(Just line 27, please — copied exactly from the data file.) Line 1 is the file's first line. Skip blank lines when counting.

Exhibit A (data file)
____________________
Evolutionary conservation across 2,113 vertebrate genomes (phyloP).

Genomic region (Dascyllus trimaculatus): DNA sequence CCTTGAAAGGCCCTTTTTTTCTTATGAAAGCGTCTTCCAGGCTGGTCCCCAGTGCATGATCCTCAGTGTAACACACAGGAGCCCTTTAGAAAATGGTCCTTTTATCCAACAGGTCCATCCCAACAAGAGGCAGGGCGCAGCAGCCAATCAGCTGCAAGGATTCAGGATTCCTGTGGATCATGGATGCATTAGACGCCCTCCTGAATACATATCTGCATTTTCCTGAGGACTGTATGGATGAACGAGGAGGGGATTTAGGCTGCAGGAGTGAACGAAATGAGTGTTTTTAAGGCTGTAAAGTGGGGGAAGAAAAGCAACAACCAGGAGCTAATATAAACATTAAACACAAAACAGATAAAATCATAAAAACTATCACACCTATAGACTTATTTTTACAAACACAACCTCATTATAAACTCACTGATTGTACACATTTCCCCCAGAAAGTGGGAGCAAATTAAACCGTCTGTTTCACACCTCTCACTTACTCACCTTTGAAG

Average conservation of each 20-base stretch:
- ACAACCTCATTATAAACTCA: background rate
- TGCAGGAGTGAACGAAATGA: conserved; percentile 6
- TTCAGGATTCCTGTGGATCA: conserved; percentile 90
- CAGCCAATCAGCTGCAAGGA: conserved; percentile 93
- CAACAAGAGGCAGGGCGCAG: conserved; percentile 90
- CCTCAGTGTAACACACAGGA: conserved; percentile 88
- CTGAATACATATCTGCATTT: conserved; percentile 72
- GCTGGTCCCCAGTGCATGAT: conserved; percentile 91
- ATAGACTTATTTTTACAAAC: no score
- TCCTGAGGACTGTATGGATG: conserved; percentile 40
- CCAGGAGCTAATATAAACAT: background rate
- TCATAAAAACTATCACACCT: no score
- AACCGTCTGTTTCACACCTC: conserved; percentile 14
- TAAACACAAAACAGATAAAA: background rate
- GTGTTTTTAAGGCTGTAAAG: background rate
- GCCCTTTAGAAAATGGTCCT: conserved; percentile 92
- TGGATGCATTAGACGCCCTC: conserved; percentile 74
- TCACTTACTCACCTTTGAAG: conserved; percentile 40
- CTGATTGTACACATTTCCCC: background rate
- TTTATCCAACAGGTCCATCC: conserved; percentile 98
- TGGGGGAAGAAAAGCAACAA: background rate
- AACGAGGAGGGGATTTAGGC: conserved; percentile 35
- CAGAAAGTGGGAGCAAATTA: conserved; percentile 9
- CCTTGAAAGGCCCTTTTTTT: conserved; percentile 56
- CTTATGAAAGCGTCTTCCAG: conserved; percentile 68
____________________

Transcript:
- CCTTGAAAGGCCCTTTTTTT: conserved; percentile 56